Confidence in the Face of Danger
KING DAVID faced a very difficult situation. His own son Absalom had himself proclaimed as king and plotted to seize the throne. This rebellious son built up such a large following that David was forced to flee from the capital city Jerusalem. Nevertheless, David continued putting his full trust in Jehovah God.
This is evident from the melody that David composed when running away from Absalom. (Psalm 3, superscription) A messenger reported: “The heart of the men of Israel has come to be behind Absalom.” (2 Sam. 15:13) The fact that this had developed perplexed David. He wondered why it had happened and how it was possible for Absalom to get such tremendous backing. Therefore, in Psalm 3, David exclaims: “O Jehovah, why have my adversaries become many? Why are many rising up against me?”—Ps 3 Vs. 1.
The situation was so threatening that many Israelites concluded that not even the Most High could deliver David from falling before Absalom and his men. Commenting on this, David said: “Many are saying of my soul: ‘There is no salvation for him by God.’” (Ps. 3:2) But did this weaken David’s confidence? No, for he continued: “And yet you, O Jehovah, are a shield about me, my glory and the One lifting up my head. With my voice I shall call to Jehovah himself, and he will answer me from his holy mountain.”—Ps. 3:3, 4.
David viewed Jehovah as the One who would safeguard him from calamity, protecting him just as a shield protects a warrior. When fleeing from Absalom, David walked barefoot, weeping and with his head covered. (2 Sam. 15:30) Certainly his head was bent down in humiliation. Still, David did not doubt that the Most High would change his state to one of glory and raise up his head, enabling him to hold his head high, erect. That is why he called out to Jehovah for help, confident that he would answer. Since the ark of the covenant, a symbol of Jehovah’s presence, had been taken back to Mount Zion, David appropriately referred to having his prayer answered from God’s holy mountain.—2 Sam. 15:24, 25.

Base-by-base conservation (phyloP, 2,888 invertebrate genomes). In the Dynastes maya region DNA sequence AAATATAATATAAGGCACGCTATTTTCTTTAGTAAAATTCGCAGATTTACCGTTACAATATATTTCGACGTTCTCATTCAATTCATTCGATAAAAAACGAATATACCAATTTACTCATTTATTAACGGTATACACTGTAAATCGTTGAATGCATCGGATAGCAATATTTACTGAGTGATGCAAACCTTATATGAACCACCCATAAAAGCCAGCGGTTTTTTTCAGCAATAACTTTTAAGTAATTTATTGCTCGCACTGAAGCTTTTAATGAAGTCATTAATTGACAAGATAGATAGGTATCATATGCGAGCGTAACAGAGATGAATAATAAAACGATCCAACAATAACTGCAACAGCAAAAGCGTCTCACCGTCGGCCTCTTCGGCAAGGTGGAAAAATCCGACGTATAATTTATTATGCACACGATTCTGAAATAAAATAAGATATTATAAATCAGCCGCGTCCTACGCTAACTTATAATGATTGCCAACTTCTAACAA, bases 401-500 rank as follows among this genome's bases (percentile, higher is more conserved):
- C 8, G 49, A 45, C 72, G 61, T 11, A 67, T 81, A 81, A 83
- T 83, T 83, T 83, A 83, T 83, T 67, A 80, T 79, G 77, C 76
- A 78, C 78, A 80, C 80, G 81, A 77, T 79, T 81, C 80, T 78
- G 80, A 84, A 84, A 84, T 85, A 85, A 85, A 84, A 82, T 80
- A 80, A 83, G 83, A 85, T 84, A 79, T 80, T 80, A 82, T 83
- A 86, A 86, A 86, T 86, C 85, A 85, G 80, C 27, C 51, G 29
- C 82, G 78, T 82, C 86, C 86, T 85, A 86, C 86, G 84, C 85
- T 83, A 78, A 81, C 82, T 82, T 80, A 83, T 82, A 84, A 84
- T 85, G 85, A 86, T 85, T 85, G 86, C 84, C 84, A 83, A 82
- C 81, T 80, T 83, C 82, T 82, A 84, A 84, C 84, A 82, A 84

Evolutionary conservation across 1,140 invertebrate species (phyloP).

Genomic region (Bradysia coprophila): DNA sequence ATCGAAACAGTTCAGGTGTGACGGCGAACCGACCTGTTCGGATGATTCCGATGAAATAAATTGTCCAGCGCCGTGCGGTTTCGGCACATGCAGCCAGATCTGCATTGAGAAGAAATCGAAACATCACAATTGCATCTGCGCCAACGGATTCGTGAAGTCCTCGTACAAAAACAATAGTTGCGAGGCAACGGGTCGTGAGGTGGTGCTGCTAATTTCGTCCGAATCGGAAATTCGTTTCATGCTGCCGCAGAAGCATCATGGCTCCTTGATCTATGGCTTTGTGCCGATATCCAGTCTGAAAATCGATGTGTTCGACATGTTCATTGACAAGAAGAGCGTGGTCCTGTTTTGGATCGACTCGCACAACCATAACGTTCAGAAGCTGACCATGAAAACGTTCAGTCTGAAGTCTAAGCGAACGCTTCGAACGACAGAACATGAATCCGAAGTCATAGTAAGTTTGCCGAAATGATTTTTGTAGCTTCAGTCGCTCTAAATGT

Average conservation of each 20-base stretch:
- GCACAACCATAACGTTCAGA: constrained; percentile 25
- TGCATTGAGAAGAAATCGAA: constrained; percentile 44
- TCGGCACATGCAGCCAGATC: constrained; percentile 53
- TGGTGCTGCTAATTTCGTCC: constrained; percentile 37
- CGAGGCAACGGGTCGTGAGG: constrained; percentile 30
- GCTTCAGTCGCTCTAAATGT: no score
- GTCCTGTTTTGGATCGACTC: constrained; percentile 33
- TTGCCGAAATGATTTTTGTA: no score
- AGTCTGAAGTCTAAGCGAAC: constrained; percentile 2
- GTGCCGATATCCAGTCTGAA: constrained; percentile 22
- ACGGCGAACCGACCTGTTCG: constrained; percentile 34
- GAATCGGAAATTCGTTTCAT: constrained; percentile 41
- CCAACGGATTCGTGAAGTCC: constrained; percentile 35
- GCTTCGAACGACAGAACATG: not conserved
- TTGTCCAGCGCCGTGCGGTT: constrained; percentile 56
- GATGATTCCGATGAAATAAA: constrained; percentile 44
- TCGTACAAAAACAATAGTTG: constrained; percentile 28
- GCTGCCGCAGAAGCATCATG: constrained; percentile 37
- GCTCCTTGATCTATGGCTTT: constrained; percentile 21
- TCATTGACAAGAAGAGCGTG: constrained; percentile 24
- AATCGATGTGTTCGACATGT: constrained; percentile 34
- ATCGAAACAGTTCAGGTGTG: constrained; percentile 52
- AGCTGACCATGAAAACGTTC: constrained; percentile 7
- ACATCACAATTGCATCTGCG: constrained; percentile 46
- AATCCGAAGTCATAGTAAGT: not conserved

Hence, even at night, when the danger from a surprise attack was the greatest, David was not in dread, afraid to go to sleep. We read his words: “As for me, I will lie down that I may sleep; I shall certainly awake, for Jehovah himself keeps supporting me.” (Ps. 3:5) Expressing his firm conviction in Jehovah’s ability to save, David wrote: “I shall not be afraid of ten thousands of people who have set themselves in array against me round about. Do arise, O Jehovah! Save me, O my God! For you will have to strike all my enemies on the jaw. The teeth of wicked ones you will have to break. Salvation belongs to Jehovah. Your blessing is upon your people.”—Ps. 3:6-8.
For David’s enemies to have their teeth broken would signify that their power to injure was crushed. It was Jehovah alone who could bring such deliverance. That is why the psalmist acknowledged ‘salvation as belonging to Jehovah.’ Then, as he thought about his personal difficulties, David was prompted to consider God’s people as a whole and prayed for divine blessing to be on them.
Like David, we should not yield to the fear of men. Regardless of what wicked persons might do, Jehovah will not forsake his people, and permit their being effaced from the earth. May we also, therefore, continue ascribing salvation to the Most High.